BillingMode: PAY_PER_REQUEST 
      AttributeDefinitions: 
        - 
          AttributeName: "userid"
          AttributeType: "S"

      KeySchema: 
        - 
          AttributeName: "userid"
          KeyType: "HASH"

Now, lets create the API and Lamdba handler that will process the Signup and Login requests.

ApiGatewaySignupApi:
    Type: AWS::Serverless::Api
    Properties:
      StageName: Prod
    Auth:
     UsagePlan:
      CreateUsagePlan: PER_API
      Description: Usage plan for this API
      Quota:
       Limit: 500
       Period: MONTH
      Throttle:
       BurstLimit: 100
       RateLimit: 50
  SignupFunction:
    Type: AWS::Serverless::Function
    Properties:
      Environment:
        Variables:
          userTable: !Ref myDynamoDBTable
          keyid: !Ref KmsKey
      CodeUri: Lambda/
      Handler: signup.lambda_handler
      Runtime: python3.8
      Policies:
       - DynamoDBCrudPolicy:
          TableName: !Ref myDynamoDBTable
       - KMSEncryptPolicy:
          KeyId: !Ref KmsKey 
       - KMSDecryptPolicy:
          KeyId: !Ref KmsKey
      Events:
        getCounter:
          Type: Api
          Properties:
            Path: /signup
            Method: POST
            RestApiId: !Ref ApiGatewaySignupApi
  ApiGatewayLoginApi:
    Type: AWS::Serverless::Api
    Properties:
      StageName: Prod
    Auth:
     UsagePlan:
      CreateUsagePlan: PER_API
      Description: Usage plan for this API
      Quota:
       Limit: 500
       Period: MONTH
      Throttle:
       BurstLimit: 100
       RateLimit: 50
  LoginFunction:
    Type: AWS::Serverless::Function
    Properties:
      Environment:
        Variables:
          userTable: !Ref myDynamoDBTable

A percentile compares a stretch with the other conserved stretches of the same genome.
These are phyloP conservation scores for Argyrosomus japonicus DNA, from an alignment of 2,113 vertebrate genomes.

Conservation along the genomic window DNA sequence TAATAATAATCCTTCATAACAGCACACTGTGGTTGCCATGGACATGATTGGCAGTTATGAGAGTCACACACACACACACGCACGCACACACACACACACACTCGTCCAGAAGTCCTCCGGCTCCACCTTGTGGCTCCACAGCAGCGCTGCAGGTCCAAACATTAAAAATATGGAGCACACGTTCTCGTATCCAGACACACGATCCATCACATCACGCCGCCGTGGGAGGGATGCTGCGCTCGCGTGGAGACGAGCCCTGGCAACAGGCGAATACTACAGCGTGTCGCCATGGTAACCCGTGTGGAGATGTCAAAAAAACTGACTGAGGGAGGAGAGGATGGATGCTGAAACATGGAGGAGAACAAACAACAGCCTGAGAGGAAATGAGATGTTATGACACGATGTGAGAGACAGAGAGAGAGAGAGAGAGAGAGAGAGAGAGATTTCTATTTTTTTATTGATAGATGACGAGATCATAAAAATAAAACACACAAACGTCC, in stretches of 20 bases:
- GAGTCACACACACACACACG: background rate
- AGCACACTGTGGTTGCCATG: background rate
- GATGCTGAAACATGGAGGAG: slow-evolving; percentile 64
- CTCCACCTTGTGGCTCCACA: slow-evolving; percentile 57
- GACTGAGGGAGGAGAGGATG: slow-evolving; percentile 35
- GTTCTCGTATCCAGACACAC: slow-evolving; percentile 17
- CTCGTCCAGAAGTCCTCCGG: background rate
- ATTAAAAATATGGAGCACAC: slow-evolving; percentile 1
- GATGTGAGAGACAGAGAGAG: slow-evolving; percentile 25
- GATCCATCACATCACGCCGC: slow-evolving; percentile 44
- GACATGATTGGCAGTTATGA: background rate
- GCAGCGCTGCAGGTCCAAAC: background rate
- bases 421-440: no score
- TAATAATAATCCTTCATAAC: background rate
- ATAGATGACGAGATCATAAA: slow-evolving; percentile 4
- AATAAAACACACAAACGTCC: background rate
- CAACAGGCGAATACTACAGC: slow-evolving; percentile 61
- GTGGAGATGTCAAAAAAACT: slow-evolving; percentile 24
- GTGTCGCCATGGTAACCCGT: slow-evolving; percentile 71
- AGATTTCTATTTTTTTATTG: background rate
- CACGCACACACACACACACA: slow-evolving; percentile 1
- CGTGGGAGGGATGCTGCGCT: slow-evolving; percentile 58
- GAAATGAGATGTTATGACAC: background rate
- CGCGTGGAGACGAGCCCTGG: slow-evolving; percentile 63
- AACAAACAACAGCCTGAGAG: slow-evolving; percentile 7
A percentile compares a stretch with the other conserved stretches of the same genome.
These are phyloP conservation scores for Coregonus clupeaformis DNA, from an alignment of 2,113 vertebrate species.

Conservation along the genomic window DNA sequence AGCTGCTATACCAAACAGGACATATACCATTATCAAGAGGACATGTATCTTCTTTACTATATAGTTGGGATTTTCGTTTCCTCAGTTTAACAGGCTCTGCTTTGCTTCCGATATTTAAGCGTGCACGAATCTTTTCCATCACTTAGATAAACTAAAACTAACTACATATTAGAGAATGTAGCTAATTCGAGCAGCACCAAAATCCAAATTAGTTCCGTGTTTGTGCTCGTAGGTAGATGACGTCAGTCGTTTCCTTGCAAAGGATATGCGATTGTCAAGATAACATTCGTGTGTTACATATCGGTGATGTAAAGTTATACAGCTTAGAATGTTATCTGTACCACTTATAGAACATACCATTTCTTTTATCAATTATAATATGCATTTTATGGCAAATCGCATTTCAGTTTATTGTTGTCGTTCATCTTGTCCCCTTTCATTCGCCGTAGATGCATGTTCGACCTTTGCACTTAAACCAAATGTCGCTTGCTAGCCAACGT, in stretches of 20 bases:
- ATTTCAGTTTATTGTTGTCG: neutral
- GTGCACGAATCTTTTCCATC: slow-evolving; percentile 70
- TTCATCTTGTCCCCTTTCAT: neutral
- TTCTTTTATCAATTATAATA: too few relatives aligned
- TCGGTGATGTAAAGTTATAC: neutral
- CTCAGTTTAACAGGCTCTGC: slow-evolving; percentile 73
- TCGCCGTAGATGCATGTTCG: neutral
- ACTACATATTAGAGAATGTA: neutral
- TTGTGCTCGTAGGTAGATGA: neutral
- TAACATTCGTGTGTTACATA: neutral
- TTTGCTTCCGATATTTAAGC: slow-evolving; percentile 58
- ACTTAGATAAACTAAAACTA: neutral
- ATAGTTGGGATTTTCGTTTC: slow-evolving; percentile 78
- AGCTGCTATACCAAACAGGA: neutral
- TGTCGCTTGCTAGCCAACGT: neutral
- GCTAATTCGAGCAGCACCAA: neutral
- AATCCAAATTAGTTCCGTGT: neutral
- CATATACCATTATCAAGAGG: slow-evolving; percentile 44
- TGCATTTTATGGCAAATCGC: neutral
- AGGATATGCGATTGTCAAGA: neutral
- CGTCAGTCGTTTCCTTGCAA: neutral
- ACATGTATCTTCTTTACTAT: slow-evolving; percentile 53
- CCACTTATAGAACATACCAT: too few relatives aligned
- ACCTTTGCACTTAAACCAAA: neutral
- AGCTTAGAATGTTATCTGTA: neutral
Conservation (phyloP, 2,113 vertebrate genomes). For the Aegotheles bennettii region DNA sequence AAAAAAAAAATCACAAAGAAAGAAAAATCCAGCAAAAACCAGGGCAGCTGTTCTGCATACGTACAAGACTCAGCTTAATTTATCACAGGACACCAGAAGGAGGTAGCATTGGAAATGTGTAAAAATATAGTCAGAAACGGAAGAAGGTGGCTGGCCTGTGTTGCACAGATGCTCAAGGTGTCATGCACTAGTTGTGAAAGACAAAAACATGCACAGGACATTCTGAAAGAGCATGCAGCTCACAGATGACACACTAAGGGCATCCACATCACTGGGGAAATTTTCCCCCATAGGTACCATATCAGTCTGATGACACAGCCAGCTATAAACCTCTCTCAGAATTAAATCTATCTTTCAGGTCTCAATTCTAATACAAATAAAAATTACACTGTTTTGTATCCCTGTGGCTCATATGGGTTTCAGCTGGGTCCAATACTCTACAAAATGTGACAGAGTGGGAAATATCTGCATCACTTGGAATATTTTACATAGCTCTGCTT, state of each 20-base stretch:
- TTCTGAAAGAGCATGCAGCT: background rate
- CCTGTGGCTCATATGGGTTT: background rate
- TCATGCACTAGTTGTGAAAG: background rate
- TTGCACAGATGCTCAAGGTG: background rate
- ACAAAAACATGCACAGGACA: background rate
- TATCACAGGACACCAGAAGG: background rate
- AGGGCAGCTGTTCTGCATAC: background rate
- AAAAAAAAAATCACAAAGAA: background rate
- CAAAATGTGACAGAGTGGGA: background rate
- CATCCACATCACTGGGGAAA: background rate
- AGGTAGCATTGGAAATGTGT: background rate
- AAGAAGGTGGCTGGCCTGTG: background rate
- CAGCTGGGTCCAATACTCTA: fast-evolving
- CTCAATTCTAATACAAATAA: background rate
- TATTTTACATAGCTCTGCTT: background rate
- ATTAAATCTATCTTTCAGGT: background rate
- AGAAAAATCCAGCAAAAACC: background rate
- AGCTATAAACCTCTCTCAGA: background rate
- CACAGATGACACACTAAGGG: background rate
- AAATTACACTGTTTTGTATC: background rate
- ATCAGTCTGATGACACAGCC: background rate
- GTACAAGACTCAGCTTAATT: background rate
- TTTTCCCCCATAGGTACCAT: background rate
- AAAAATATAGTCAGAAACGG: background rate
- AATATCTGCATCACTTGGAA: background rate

keyid: !Ref KmsKey
      CodeUri: Lambda/
      Handler: login.lambda_handler
      Runtime: python3.8
      Policies:
        - DynamoDBCrudPolicy:
            TableName: !Ref myDynamoDBTable
        - KMSEncryptPolicy:
            KeyId: !Ref KmsKey 
        - KMSDecryptPolicy:
            KeyId: !Ref KmsKey
      Events:
        getCounter:
          Type: Api
          Properties:
            Path: /login
            Method: POST
            RestApiId: !Ref ApiGatewayLoginApi

Here, we are creating 2 Lamdba handlers, one that handles singup and other handles the login. We are limiting the usage of API under Auth property. This is to prevent abuse of our API. We are setting two environment variables, one for database table name and another for KMS key name. We are not hard-coding the table/key names instead we let cloud formation to name it and we set it as environment variables with auto generated values. This will prevent name conflicts of resources and you can run multiple versions of your whole cloud environment. Then we set policy that allow Lamdba to access dynamoDB and the key. You can find 'out of box' SAM policy templates here.With Events, we create the API Gateway resources.
The final part of SAM template is Output section.

Outputs:
  ApiGatewaySignupApi:
    Description: "API Gateway endpoint URL for Prod stage for Hello World function"
    Value: !Sub "https://${ApiGatewaySignupApi}.execute-api.${AWS::Region}.amazonaws.com/Prod/signup/"
  SignupFunction:
    Description: "Sign Up Lambda Function ARN"
    Value: !GetAtt SignupFunction.Arn
  ApiGatewayLoginApi:
    Description: "API Gateway endpoint URL for Prod stage for Hello World function"
    Value: !Sub "https://${ApiGatewayLoginApi}.execute-api.${AWS::Region}.amazonaws.com/Prod/login/"
  LoginFunction:
    Description: "Login Lambda Function ARN"
    Value: !GetAtt LoginFunction.Arn

We output 2 important urls in above section, ApiGatewayLoginApi and ApiGatewaySignupApi, We use these Urls in the frontend HTML form's action attribute. See below: